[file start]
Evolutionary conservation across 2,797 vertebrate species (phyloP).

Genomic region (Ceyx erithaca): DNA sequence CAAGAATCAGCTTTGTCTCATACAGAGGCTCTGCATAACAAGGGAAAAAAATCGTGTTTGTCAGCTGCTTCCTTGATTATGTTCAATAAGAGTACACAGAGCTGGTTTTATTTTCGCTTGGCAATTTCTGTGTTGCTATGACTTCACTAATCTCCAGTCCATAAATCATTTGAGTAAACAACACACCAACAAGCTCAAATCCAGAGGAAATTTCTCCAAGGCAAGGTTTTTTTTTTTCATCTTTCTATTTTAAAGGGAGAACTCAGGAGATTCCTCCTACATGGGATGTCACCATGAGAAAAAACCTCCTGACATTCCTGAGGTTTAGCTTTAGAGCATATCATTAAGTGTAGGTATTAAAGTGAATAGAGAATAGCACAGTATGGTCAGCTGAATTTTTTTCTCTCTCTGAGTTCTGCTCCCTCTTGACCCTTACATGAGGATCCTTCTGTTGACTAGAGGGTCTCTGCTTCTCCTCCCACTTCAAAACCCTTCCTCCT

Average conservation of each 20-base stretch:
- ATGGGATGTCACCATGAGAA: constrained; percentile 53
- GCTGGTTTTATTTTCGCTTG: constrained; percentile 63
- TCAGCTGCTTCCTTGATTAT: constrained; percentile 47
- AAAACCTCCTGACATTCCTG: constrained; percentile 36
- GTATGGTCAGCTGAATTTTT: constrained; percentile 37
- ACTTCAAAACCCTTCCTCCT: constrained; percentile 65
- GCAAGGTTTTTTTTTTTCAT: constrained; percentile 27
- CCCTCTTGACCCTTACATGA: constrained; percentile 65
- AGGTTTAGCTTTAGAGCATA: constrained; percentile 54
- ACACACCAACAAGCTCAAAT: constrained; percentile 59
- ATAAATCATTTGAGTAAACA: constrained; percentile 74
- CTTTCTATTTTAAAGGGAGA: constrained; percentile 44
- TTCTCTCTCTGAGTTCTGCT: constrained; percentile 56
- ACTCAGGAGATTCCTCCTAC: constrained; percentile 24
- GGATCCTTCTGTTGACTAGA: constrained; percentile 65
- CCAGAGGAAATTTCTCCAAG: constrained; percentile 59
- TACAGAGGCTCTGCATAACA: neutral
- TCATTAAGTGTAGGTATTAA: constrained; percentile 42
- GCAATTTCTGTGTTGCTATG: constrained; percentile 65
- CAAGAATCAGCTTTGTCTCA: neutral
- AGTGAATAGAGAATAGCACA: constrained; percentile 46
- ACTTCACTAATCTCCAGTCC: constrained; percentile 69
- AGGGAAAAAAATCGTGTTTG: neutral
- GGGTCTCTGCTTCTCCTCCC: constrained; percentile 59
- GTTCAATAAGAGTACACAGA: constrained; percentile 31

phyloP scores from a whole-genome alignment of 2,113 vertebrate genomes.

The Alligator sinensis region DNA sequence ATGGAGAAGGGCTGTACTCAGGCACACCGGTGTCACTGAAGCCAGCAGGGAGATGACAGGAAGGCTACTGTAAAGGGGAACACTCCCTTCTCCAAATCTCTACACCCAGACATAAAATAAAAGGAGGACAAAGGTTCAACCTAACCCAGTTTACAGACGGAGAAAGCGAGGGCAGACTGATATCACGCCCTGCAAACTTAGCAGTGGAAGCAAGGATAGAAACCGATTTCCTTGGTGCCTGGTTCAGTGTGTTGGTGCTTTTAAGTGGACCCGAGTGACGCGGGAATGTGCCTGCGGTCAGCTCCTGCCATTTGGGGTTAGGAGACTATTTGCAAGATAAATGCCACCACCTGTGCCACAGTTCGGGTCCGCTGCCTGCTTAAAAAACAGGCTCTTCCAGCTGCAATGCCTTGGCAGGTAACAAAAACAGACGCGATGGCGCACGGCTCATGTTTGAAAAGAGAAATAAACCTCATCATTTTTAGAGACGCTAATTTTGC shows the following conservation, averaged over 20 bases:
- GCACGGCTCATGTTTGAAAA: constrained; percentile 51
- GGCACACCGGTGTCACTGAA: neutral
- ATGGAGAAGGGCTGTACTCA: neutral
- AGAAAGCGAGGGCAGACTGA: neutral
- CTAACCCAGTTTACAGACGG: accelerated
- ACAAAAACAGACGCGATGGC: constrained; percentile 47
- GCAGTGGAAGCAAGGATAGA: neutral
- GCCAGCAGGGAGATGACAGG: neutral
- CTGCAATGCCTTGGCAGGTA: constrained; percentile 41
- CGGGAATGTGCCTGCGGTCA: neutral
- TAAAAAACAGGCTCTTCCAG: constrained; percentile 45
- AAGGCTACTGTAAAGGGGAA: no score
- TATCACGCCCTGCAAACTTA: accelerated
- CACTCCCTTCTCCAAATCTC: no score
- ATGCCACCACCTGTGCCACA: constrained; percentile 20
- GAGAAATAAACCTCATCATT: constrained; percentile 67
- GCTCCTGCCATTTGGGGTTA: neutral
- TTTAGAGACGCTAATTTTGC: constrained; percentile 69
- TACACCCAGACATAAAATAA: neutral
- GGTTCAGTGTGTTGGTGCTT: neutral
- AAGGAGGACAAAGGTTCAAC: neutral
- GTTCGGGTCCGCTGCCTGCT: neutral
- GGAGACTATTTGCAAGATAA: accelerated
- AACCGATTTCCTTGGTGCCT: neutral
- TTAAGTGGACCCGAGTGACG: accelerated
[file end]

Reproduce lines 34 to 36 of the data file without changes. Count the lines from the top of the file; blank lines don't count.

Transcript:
- AGAAAGCGAGGGCAGACTGA: neutral
- CTAACCCAGTTTACAGACGG: accelerated
- ACAAAAACAGACGCGATGGC: constrained; percentile 47